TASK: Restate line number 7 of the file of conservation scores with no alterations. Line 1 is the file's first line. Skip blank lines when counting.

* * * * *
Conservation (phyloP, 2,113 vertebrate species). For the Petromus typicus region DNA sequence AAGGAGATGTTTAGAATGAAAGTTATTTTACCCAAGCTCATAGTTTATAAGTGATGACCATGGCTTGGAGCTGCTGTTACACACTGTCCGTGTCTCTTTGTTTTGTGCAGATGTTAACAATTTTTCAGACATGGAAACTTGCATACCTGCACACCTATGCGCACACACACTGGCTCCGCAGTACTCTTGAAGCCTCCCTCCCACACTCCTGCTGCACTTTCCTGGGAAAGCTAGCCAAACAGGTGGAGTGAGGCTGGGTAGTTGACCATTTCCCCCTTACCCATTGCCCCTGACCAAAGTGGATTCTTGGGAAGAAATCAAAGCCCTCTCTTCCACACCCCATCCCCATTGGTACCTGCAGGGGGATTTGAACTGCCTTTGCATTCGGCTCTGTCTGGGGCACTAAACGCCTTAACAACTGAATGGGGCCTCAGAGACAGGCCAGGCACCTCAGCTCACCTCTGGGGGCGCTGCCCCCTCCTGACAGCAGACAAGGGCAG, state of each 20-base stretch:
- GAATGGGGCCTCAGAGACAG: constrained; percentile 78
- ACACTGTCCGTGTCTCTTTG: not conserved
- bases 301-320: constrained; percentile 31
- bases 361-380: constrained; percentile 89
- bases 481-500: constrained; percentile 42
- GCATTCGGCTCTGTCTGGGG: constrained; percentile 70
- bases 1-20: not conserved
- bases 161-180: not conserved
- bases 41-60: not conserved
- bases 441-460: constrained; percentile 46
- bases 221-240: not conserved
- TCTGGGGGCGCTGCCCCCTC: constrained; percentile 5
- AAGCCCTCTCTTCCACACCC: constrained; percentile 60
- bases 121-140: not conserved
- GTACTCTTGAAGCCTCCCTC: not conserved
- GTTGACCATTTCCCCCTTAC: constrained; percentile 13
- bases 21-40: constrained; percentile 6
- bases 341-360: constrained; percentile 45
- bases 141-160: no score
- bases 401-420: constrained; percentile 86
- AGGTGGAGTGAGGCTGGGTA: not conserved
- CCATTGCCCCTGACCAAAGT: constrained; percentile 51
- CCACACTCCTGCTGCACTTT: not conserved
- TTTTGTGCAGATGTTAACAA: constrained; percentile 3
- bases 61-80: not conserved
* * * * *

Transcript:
- GCATTCGGCTCTGTCTGGGG: constrained; percentile 70